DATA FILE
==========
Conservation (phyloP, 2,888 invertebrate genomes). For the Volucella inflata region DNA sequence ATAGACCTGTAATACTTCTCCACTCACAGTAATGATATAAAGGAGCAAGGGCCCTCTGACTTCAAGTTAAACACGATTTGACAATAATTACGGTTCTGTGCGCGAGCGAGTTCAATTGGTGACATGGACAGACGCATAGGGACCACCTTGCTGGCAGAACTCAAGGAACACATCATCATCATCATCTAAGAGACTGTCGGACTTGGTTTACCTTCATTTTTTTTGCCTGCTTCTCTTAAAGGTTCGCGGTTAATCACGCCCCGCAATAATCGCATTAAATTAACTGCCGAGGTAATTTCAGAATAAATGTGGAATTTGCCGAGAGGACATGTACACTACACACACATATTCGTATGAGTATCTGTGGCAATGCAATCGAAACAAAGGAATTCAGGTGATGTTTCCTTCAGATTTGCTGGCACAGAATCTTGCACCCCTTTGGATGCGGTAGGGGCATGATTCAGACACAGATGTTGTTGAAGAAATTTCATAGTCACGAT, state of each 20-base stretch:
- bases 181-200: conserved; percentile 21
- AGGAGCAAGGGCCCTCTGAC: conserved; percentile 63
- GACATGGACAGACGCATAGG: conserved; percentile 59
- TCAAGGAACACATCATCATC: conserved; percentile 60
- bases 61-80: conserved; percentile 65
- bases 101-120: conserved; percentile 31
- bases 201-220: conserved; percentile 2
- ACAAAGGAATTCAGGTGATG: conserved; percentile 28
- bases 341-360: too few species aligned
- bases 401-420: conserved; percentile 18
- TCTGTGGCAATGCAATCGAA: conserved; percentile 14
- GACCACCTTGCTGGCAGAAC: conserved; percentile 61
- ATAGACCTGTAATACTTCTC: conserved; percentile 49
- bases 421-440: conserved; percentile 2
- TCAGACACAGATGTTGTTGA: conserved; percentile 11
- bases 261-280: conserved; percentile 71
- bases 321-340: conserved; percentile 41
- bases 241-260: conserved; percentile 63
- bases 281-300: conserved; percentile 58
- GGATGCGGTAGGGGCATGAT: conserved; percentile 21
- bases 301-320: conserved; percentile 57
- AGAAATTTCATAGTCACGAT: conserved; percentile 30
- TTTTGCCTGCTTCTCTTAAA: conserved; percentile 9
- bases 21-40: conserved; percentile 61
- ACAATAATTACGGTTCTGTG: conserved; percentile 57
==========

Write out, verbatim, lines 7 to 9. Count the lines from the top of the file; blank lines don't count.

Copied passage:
- bases 101-120: conserved; percentile 31
- bases 201-220: conserved; percentile 2
- ACAAAGGAATTCAGGTGATG: conserved; percentile 28